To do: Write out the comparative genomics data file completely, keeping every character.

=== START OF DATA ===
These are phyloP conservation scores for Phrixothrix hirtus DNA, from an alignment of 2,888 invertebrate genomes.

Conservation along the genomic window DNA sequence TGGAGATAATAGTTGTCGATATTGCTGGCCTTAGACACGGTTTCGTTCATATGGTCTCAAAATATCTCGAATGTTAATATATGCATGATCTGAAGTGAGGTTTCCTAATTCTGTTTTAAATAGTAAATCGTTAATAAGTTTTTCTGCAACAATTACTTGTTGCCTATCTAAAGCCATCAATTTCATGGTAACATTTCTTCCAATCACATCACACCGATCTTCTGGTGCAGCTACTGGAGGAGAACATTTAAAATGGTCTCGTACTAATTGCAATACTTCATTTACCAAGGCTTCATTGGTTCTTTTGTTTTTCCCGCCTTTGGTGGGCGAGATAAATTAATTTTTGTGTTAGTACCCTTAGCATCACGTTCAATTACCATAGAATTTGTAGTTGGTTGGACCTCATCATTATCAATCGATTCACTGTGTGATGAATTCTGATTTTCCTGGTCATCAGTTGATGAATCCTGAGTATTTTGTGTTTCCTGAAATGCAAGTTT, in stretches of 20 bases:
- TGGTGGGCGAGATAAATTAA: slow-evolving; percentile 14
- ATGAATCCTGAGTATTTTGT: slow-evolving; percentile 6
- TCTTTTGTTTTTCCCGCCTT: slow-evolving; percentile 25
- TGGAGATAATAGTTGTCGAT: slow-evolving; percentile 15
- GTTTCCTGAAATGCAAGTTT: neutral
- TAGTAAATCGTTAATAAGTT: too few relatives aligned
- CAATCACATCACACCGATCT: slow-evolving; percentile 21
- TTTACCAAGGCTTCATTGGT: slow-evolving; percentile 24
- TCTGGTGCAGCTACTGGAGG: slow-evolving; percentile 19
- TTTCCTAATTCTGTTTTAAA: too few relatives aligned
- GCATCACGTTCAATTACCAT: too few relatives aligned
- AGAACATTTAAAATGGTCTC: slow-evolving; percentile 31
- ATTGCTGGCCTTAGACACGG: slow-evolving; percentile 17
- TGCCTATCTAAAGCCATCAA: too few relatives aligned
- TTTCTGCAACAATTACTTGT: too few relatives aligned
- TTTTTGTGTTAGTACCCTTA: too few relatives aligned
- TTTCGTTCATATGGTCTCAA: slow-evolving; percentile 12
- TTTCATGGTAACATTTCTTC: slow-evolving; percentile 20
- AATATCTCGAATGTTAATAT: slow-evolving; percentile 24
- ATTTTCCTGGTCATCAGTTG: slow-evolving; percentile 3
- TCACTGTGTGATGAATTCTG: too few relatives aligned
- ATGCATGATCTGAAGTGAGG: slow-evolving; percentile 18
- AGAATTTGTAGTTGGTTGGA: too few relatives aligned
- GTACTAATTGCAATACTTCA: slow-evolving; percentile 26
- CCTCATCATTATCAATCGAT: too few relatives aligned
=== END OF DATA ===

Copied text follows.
These are phyloP conservation scores for Phrixothrix hirtus DNA, from an alignment of 2,888 invertebrate genomes.

Conservation along the genomic window DNA sequence TGGAGATAATAGTTGTCGATATTGCTGGCCTTAGACACGGTTTCGTTCATATGGTCTCAAAATATCTCGAATGTTAATATATGCATGATCTGAAGTGAGGTTTCCTAATTCTGTTTTAAATAGTAAATCGTTAATAAGTTTTTCTGCAACAATTACTTGTTGCCTATCTAAAGCCATCAATTTCATGGTAACATTTCTTCCAATCACATCACACCGATCTTCTGGTGCAGCTACTGGAGGAGAACATTTAAAATGGTCTCGTACTAATTGCAATACTTCATTTACCAAGGCTTCATTGGTTCTTTTGTTTTTCCCGCCTTTGGTGGGCGAGATAAATTAATTTTTGTGTTAGTACCCTTAGCATCACGTTCAATTACCATAGAATTTGTAGTTGGTTGGACCTCATCATTATCAATCGATTCACTGTGTGATGAATTCTGATTTTCCTGGTCATCAGTTGATGAATCCTGAGTATTTTGTGTTTCCTGAAATGCAAGTTT, in stretches of 20 bases:
- TGGTGGGCGAGATAAATTAA: slow-evolving; percentile 14
- ATGAATCCTGAGTATTTTGT: slow-evolving; percentile 6
- TCTTTTGTTTTTCCCGCCTT: slow-evolving; percentile 25
- TGGAGATAATAGTTGTCGAT: slow-evolving; percentile 15
- GTTTCCTGAAATGCAAGTTT: neutral
- TAGTAAATCGTTAATAAGTT: too few relatives aligned
- CAATCACATCACACCGATCT: slow-evolving; percentile 21
- TTTACCAAGGCTTCATTGGT: slow-evolving; percentile 24
- TCTGGTGCAGCTACTGGAGG: slow-evolving; percentile 19
- TTTCCTAATTCTGTTTTAAA: too few relatives aligned
- GCATCACGTTCAATTACCAT: too few relatives aligned
- AGAACATTTAAAATGGTCTC: slow-evolving; percentile 31
- ATTGCTGGCCTTAGACACGG: slow-evolving; percentile 17
- TGCCTATCTAAAGCCATCAA: too few relatives aligned
- TTTCTGCAACAATTACTTGT: too few relatives aligned
- TTTTTGTGTTAGTACCCTTA: too few relatives aligned
- TTTCGTTCATATGGTCTCAA: slow-evolving; percentile 12
- TTTCATGGTAACATTTCTTC: slow-evolving; percentile 20
- AATATCTCGAATGTTAATAT: slow-evolving; percentile 24
- ATTTTCCTGGTCATCAGTTG: slow-evolving; percentile 3
- TCACTGTGTGATGAATTCTG: too few relatives aligned
- ATGCATGATCTGAAGTGAGG: slow-evolving; percentile 18
- AGAATTTGTAGTTGGTTGGA: too few relatives aligned
- GTACTAATTGCAATACTTCA: slow-evolving; percentile 26
- CCTCATCATTATCAATCGAT: too few relatives aligned